In contract talks with the Monroe County School District, we began the interest-based bargaining process with our eyes wide open. The "budget reduction" language was identified early on by the United Teachers of Monroe as being a deal breaker.
Both parties knew there were two ways for this permissive language to be removed from the employees' contracts. The "budget reduction" language was going to come out one of two ways: It was going to be agreed upon to be removed from the employees' contracts, or the parties were going to reach an impasse and, regrettably, the School Board chose the latter.
The School Board wants to tout that it is the final decision maker in an impasse. That is true. What it isn't telling the public is that permissive language such as the "budget reduction" language cannot be imposed.
The employees deserve to have an enforceable contract. Keeping that permissive language in our contracts, unfortunately we have learned, doesn't allow for that. Therefore, it was repeatedly stated in bargaining sessions that there is nothing UTM would accept in exchange for retaining that language.
This is the language that the Monroe County School Board invoked for the first time in about 35 years. UTM was willing to come back to the table and find a resolution together three months after the School Board had unanimously approved a contract that it apparently couldn't afford.
As I have been involved in multiple negotiations before this recently failed effort, I can attest to the intent of that language. As it was included back at a time of mutual trust and respect between the board and the employees, it was included to say "hey, if we have some type of issue or financial emergency at some point, let's both agree to come back to the table and find a resolution together."
Regrettably, this language opened the door for the district to walk away from its signed and legally binding word of the last contract and impose its resolution to issues at will.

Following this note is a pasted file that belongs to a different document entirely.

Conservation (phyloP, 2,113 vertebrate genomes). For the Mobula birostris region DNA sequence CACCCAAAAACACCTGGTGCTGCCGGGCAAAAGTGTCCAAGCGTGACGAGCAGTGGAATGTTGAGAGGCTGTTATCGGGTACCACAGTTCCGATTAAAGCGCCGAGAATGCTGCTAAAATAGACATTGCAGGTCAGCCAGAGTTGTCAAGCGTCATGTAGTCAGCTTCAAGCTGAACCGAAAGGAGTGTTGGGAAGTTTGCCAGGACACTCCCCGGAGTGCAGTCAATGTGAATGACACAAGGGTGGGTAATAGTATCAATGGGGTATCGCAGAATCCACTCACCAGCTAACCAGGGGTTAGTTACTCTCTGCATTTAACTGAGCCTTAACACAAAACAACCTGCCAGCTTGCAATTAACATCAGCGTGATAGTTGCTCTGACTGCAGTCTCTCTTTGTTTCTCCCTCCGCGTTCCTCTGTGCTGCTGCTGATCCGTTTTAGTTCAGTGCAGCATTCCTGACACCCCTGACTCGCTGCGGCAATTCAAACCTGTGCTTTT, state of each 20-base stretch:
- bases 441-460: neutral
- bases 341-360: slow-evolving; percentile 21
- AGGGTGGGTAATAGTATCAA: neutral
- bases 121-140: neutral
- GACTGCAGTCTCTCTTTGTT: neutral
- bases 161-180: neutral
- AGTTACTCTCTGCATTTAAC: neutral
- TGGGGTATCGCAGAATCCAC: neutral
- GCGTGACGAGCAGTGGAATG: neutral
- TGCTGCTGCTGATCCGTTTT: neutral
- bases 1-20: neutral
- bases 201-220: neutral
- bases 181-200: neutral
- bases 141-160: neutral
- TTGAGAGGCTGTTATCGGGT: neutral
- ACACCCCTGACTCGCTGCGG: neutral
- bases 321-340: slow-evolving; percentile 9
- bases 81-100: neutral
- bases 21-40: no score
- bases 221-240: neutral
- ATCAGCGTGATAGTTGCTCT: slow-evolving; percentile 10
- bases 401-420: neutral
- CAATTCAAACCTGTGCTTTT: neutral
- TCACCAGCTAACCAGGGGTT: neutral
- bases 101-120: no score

The Monroe County School District started the 2013-14 school year with an 11 percent total ending fund balance, yet it was still reducing its employees' pay by seven furlough days. The School Board had no need for this; it hadn't reduced its budget nor had it invoked that language for this school year.
Seven furlough days was another issue that was identified early on in the interest based bargaining process. Yet they claim that it was all them -- they were our heroes, they restored our pay.
Let's be clear about this: Restoration is when you pay back what you have taken. The employees had 14 days of pay taken out of their paychecks, none of which has been restored. All that really happened was the employees were brought back to the salaries they were making in 2010-11.
During the final hours at the table, the School Board offered to remove the "budget reduction" language in exchange for an expansion of its "management rights," which comprised language that would essentially take the "budget reduction" language out of one section of the contract and put it in the "management rights" section.
Another section of the "management rights" expansion proposal included language that would allow the School Board to transfer an employee from Key West to Key Largo for work every day. The language that we currently have in our contract in terms of transfers requires our employer to consider the employee's place of residence. Since our district is 105 miles long, the UTM bargaining team didn't feel that expanding those rights would be fair and in the employees' best interest.
The teacher salary increase that has everyone believing that teachers will receive a $2,500 raise wasn't actually funded in such a way that that would be true. However, in UTM's proposal, every teacher, assistant principal and principal would have received a raise of about $1,800 for the 2013-14 school year. This is who the law states the increase is intended for. But not in Monroe.
The School Board's last proposal had a percentage of what each employee would receive for a raise, not an equal share of the money spread among all of our hard working teachers and other employees. While some districts threw other money in the kitty to give their employees at least a $2,500 raise, our district wanted our teachers' raises to range from about $870 to $1,400.
Both sides could agree to raises, but the permissive language in the contract means the School District could change its mind before the ink dried on the contract -- and before a dime of benefit ever made its way to teachers and other deserving employees of the Monroe County School District.
This could have been a time of great healing. However, it does not appear to be what the School Board wants.
Holly Hummell-Gorman is president of the United Teachers of Monroe.